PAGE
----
While the SEC’s new program is focused on cooperation of individuals, the same cooperation tools can be used with companies as well. For example, if a company is a party to, or has knowledge of, a securities law violation by another entity or person, the company may cooperate and receive any resulting benefits to the same extent as an individual cooperator under the program.
Cooperation with regard to a company’s own securities laws violations will continue to be assessed by the SEC pursuant to the so-called “Seaboard Report” issued by the SEC in 2001. The Seaboard Report sets forth the factors the SEC will consider in determining what, if any, benefit, including charging and sanction decisions, the SEC may agree to based on the conduct, self-reporting, cooperation and remediation of a company.
The new cooperation program and the previously issued Seaboard Report together provide the total framework for cooperation in SEC investigations and enforcement actions.
The practical ramifications of the SEC’s individual cooperation program for companies can be significant. The SEC has now provided strong incentives for wrongdoers within a company to go directly to the SEC in the hope of cutting the best deal possible. A company may have no inkling of any problem (especially if wrongdoers are covering up their activities), let alone any opportunity to discover, self-report and remediate, before it is confronted by SEC Enforcement staff. Moreover, investigations predicated on the assistance of cooperating insiders are often fast moving and may involve parallel criminal investigations by the U.S. Department of Justice.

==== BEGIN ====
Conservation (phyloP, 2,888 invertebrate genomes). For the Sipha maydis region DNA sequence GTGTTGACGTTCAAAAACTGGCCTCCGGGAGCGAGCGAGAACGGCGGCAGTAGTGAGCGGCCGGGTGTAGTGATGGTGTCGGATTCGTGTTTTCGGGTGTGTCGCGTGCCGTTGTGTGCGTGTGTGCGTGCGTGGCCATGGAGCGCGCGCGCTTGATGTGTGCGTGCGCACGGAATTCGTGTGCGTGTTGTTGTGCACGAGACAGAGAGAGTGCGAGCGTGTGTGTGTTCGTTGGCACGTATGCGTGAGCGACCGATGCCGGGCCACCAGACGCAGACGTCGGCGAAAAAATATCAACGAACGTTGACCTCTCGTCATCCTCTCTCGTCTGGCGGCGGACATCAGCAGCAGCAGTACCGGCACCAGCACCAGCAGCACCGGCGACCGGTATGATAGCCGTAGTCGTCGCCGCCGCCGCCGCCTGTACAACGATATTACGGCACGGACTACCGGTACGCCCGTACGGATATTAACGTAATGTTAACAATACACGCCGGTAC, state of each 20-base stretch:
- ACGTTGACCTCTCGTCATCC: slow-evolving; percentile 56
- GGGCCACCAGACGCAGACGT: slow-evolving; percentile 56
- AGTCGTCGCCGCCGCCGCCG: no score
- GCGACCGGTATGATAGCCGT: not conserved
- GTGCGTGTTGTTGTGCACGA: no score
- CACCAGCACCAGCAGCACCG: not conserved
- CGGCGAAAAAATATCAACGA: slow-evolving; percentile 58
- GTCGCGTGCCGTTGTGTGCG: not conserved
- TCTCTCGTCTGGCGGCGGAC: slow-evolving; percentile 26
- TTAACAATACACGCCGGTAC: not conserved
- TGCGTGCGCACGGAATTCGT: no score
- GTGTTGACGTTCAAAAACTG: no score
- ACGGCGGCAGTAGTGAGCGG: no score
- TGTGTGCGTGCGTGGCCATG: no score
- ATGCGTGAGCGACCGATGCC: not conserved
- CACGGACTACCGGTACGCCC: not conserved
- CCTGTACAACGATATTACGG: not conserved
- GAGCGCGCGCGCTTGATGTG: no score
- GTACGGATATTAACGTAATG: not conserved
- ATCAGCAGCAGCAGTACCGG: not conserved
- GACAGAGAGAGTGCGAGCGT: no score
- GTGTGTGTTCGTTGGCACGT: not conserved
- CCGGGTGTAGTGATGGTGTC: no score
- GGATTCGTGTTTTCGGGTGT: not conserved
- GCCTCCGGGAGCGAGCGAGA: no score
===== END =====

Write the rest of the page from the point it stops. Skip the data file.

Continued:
Additionally, SEC Chairman Mary Schapiro has indicated that the SEC is considering adopting a program to offer cash bounties to private sector whistleblowers who help expose financial wrongdoing. Such a bounty program would provide financial incentive to whistleblowers who witnessed but did not participate in wrongdoing to go to the government first rather than to report issues internally within a company.In the current enforcement environment, with its focus on cooperation of insiders and investigative speed, companies must have strong internal controls, procedures and internal audits to detect problematic conduct as early as possible. Just as important, companies must promote a tone that encourages employees to come forward, without fear of retaliation or retribution, to report suspicious or troublesome activity. For example, companies may want to establish programs that allow employees to report potential fraud on an anonymous basis. If companies fail to adopt vigorous internal controls and fail to promote a culture of internal communication, they may find themselves involved in fast-moving SEC investigations triggered by cooperating witnesses in the new SEC program.